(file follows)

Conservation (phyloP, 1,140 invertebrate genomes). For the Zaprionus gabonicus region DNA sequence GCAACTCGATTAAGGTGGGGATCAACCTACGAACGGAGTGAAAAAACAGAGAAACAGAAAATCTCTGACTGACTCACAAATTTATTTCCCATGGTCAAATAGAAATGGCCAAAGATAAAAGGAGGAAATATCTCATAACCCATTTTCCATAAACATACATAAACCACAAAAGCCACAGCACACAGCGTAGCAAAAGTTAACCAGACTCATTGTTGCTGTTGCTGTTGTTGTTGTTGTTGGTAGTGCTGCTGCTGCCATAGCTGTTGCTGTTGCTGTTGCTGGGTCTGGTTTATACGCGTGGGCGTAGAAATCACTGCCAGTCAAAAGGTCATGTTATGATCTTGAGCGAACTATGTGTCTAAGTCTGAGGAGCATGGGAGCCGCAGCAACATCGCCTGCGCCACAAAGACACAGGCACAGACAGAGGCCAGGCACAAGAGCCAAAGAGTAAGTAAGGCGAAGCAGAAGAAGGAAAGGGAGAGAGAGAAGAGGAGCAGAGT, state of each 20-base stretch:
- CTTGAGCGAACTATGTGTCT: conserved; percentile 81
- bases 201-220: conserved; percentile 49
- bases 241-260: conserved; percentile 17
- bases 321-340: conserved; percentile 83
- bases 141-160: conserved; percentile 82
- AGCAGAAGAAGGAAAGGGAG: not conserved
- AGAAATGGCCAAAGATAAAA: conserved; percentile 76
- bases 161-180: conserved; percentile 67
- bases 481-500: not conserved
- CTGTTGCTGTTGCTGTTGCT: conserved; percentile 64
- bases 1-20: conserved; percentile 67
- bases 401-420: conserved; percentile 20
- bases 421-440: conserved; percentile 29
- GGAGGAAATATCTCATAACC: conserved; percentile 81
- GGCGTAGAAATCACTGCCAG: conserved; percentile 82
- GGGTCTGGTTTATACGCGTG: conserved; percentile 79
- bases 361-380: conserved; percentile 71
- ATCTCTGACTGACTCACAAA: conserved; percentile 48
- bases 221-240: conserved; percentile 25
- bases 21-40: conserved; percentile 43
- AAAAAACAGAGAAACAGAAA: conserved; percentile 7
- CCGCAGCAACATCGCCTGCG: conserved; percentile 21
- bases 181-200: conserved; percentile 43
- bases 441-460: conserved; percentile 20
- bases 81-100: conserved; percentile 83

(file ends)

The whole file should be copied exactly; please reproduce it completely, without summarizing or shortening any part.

Conservation (phyloP, 1,140 invertebrate genomes). For the Zaprionus gabonicus region DNA sequence GCAACTCGATTAAGGTGGGGATCAACCTACGAACGGAGTGAAAAAACAGAGAAACAGAAAATCTCTGACTGACTCACAAATTTATTTCCCATGGTCAAATAGAAATGGCCAAAGATAAAAGGAGGAAATATCTCATAACCCATTTTCCATAAACATACATAAACCACAAAAGCCACAGCACACAGCGTAGCAAAAGTTAACCAGACTCATTGTTGCTGTTGCTGTTGTTGTTGTTGTTGGTAGTGCTGCTGCTGCCATAGCTGTTGCTGTTGCTGTTGCTGGGTCTGGTTTATACGCGTGGGCGTAGAAATCACTGCCAGTCAAAAGGTCATGTTATGATCTTGAGCGAACTATGTGTCTAAGTCTGAGGAGCATGGGAGCCGCAGCAACATCGCCTGCGCCACAAAGACACAGGCACAGACAGAGGCCAGGCACAAGAGCCAAAGAGTAAGTAAGGCGAAGCAGAAGAAGGAAAGGGAGAGAGAGAAGAGGAGCAGAGT, state of each 20-base stretch:
- CTTGAGCGAACTATGTGTCT: conserved; percentile 81
- bases 201-220: conserved; percentile 49
- bases 241-260: conserved; percentile 17
- bases 321-340: conserved; percentile 83
- bases 141-160: conserved; percentile 82
- AGCAGAAGAAGGAAAGGGAG: not conserved
- AGAAATGGCCAAAGATAAAA: conserved; percentile 76
- bases 161-180: conserved; percentile 67
- bases 481-500: not conserved
- CTGTTGCTGTTGCTGTTGCT: conserved; percentile 64
- bases 1-20: conserved; percentile 67
- bases 401-420: conserved; percentile 20
- bases 421-440: conserved; percentile 29
- GGAGGAAATATCTCATAACC: conserved; percentile 81
- GGCGTAGAAATCACTGCCAG: conserved; percentile 82
- GGGTCTGGTTTATACGCGTG: conserved; percentile 79
- bases 361-380: conserved; percentile 71
- ATCTCTGACTGACTCACAAA: conserved; percentile 48
- bases 221-240: conserved; percentile 25
- bases 21-40: conserved; percentile 43
- AAAAAACAGAGAAACAGAAA: conserved; percentile 7
- CCGCAGCAACATCGCCTGCG: conserved; percentile 21
- bases 181-200: conserved; percentile 43
- bases 441-460: conserved; percentile 20
- bases 81-100: conserved; percentile 83